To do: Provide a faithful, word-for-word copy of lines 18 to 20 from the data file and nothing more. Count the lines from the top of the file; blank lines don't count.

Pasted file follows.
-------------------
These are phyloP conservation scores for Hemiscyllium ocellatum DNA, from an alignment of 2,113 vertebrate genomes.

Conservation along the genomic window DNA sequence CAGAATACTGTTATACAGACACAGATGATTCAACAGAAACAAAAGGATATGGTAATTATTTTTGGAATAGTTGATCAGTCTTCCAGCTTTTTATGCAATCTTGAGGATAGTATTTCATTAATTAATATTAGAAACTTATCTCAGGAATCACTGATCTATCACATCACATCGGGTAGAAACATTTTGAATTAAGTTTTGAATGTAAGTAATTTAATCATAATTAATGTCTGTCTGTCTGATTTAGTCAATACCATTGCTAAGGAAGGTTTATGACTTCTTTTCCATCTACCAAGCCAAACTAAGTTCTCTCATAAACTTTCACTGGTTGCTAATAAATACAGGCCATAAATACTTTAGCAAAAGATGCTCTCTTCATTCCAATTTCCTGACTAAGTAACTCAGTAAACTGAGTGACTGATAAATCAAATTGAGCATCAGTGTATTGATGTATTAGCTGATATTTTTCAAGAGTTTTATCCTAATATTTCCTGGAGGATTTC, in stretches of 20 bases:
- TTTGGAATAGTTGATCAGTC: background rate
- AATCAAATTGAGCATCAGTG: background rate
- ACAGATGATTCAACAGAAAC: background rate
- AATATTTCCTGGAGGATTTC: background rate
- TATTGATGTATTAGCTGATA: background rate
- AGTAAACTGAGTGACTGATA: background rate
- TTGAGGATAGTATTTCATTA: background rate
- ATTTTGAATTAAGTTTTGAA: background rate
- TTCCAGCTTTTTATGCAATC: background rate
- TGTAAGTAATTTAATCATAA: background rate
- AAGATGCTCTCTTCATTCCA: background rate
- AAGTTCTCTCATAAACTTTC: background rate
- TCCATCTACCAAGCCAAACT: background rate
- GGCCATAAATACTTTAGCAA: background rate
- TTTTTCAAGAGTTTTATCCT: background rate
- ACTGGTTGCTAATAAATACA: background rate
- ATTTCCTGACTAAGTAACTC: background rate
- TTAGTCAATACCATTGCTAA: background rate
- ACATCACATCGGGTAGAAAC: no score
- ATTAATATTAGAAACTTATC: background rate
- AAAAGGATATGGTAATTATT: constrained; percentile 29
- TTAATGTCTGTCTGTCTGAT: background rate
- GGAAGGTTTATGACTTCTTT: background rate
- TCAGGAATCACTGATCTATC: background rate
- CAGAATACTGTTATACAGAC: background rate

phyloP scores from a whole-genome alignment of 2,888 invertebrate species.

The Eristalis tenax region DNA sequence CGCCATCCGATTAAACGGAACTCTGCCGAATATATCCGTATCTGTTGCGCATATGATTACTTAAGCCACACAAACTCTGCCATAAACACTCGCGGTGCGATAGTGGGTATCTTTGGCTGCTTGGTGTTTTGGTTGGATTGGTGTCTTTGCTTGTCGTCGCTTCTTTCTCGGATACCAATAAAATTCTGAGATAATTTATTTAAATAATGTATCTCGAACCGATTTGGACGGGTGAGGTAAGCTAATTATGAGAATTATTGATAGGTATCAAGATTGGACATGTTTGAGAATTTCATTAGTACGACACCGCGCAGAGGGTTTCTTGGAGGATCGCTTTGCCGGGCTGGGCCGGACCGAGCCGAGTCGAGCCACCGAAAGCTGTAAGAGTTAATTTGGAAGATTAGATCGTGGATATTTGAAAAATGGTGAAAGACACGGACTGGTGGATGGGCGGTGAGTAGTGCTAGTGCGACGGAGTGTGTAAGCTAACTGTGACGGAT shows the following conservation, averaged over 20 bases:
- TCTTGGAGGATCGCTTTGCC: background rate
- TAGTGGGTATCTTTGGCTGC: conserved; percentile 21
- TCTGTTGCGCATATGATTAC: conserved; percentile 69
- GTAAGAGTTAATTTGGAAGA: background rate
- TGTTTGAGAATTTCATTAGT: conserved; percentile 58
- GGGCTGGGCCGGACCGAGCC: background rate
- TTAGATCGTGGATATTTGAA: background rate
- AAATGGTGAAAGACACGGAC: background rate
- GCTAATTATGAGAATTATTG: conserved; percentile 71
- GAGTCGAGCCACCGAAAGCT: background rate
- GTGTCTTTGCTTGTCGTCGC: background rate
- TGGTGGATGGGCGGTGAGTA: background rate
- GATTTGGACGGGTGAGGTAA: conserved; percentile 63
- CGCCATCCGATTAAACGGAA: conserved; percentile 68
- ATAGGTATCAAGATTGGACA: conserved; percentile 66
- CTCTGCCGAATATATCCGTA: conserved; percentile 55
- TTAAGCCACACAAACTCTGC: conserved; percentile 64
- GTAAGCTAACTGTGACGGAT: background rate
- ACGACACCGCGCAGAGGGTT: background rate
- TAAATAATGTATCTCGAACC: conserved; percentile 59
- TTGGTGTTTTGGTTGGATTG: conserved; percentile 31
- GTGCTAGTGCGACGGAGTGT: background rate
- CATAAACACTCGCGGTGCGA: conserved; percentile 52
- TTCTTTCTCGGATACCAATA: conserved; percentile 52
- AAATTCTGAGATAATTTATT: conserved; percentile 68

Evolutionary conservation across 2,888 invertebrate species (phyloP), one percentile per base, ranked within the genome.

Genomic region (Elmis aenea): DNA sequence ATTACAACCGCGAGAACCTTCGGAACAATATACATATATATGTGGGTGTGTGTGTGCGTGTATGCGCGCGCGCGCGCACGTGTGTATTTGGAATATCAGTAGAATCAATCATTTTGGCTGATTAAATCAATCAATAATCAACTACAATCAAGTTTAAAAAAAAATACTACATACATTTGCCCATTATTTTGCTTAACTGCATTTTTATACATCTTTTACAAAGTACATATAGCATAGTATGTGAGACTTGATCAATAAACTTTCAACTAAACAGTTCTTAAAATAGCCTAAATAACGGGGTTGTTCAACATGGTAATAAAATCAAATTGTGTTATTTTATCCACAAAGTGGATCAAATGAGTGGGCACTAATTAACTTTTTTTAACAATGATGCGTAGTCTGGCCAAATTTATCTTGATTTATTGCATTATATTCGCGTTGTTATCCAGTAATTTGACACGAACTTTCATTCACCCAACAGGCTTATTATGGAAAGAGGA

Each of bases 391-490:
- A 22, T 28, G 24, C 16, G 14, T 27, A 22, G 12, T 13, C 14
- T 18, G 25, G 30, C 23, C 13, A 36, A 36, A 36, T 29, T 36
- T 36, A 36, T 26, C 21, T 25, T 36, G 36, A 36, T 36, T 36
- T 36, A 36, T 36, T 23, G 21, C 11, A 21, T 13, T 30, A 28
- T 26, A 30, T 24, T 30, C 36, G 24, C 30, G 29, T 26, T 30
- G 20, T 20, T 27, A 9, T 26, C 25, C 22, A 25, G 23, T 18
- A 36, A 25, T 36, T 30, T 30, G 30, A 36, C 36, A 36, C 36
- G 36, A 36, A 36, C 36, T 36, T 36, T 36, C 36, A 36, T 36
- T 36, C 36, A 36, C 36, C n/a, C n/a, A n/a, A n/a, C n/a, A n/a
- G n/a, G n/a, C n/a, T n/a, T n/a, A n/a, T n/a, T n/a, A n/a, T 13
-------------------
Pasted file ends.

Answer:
- ACTGGTTGCTAATAAATACA: background rate
- ATTTCCTGACTAAGTAACTC: background rate
- TTAGTCAATACCATTGCTAA: background rate